Virological and immunological outcomes were assessed at the one-year follow-up. These outcomes were dichotomized according to the following definitions: Virological failure was defined as having a viral load above the detection limit of 400 copies/mL; and immunological failure was defined according to the WHO guidelines as having (i) a CD4 T lymphocytes count of 100 cells/μl at six months post ART, (ii) a CD4 T lymphocytes count of equal to or less than CD4 pre-ART at six months on ART, or (iii) 50% reduction from the on-ART peak CD4 T lymphocytes count [28, 29].

Adherence measurement

Adherence was measured using pharmacy refill, self-report, pill count, and appointment keeping methods, as described for each method. Adherences measurements were taken at four time points during a one-year follow-up, including at recruitment (zero), one, two, and 12 months after recruitment. Overall adherence for each method was the mean of the measurements taken at the four time points and this mean was considered in subsequent analyses.

Pharmacy refill

Each refill period was identified as the interval between the last visit date and the scheduled refill date. Refill adherence was 100% if all pills during the scheduled refill period had been picked up on time. Refill percent values above 100 for patients who refilled earlier than scheduled were rounded to 100 percent. Refill adherence was not calculated on a monthly basis to reduce an error of a few additional pills left over at the end of each refill period. The calculation was based on cumulative sum of the days that a patient was late for ARV pick-up appointments in each month over the year, divided by the total number of days over all periods between pick-up periods in the year of study, resulting in the percentage of time the patient was without medication over the whole year.


The researcher for this study administered a self-report questionnaire to patients to assess missed dosages over the previous one month. During a one-year follow-up, self-report was used to determine adherence at recruitment (zero), one, two, and 12 months after recruitment. For patients who started ART at recruitment, the measurement at month zero was not available. Patient self-reported adherence was investigated using a validated study tool [26]. This validated study tool consists of two major sections: 1) the visual analog scale (VAS), which probed the percentage of doses taken in the previous month; and 2) it probes two questions from the Swiss HIV Cohort Study Adherence Questionnaire (SHCS-AQ) regarding frequency of missed doses and if a patient ever missed two consecutive doses (drug holiday) in the previous month. By definition, reporting of having missed at least one ARV dose or two consecutive doses in the month preceding the interview was scored as non-adherent [26, 30].

Pill count

At each visit, pills remaining in bottles were counted and the proportion of these pills to the dispensed pills during the previous visit was calculated based on the dose and the number of days dispensed. The pill count adherence percent was obtained by dividing the number of pills consumed by the total number of pills at the beginning of the given interval and multiplied by 100.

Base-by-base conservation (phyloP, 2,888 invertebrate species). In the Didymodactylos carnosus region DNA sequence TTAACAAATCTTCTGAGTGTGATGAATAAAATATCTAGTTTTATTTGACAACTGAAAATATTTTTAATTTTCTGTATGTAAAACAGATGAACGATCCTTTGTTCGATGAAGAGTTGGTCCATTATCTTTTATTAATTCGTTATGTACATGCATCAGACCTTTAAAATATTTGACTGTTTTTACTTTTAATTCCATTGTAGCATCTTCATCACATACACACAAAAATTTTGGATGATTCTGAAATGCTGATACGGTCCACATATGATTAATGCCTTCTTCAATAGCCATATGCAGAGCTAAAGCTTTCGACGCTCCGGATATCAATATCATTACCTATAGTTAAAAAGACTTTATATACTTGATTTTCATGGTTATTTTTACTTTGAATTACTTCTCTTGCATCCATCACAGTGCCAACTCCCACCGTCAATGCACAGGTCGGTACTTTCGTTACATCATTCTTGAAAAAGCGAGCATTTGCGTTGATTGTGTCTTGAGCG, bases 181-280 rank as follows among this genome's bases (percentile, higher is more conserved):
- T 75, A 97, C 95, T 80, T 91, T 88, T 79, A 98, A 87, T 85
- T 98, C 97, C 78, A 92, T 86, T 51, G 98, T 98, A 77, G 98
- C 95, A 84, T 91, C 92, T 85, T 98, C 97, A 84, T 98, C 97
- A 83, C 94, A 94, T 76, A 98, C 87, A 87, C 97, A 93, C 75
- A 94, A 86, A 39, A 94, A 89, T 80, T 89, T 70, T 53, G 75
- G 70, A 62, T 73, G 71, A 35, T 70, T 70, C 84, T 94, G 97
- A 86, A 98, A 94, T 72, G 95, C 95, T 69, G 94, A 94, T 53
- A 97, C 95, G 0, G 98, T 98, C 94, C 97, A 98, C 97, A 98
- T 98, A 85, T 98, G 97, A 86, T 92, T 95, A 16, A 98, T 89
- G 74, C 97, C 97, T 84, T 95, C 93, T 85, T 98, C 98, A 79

Appointment keeping

At this CTC, appointments were issued based on the period that the dispensed ARV stock would last, which usually this amounts to one month. Appointment keeping was deduced from the medical records and database. A patient visiting on the scheduled appointment was scored as 100% appointment adherent, whereas if an appointment was skipped entirely, it was scored as 0% adherence. For a delayed appointment, the proportions of days late (in% with respect to the total number of days between two visits) were subtracted from 100.

Statistical analyses

Univariate analysis was done to explore a cut-off that gives a better trade-off between sensitivity and specificity, and a higher area under the curve (AUC), based on receiver operating characteristic (ROC) curve in predicting virological failure. For each method, we used a threshold cut-off beginning with 100% and decreasing to 50% in steps of 5. At the selected cut-off for pharmacy refill, VAS, pill count, and appointment keeping (a binary variable-expressed adherence, such that patients with adherence below the cut-off were classified as non-adherent, whereas the others were classified as adherent). The trade-off for sensitivity and specificity was analysed upon changing the adherence cut-off to predict virological failure at 12 months, which was dichotomized using two different viral load cut-off points: > 400 copies/mL or > 1,000 copies/mL. The 400 copies/ml virological cut-off was the detection limit of this study’s viral load measurement, while 1,000 represented a virologic cut-off widely used to perform genotyping. A model was also tested combining adherence and immunological outcome to predict virological failure. The performance criteria for all adherence measures were calculated with two-by-two tables and ROC analysis. Univariate logistic regression (LR) was used to determine patient baseline factors associated with virological outcome. Also, evaluation of the adherence models was done by fitting multivariate LR with stepwise functions (Akaike information criterion [AIC] and boost), decision trees, and random forests assessing extra-sample error via multiple 10-fold cross validation (MCV), repeated 50 times with random seeds. All models were analysed in terms of different performance (goodness-of-fit functions), specifically AUC, accuracy, true positive rate (sensitivity), and true negative rate (specificity). Performance distributions were compared pair-wise with a t-test adjusted for sample overlap (due to the MCV procedure) and multiple comparisons.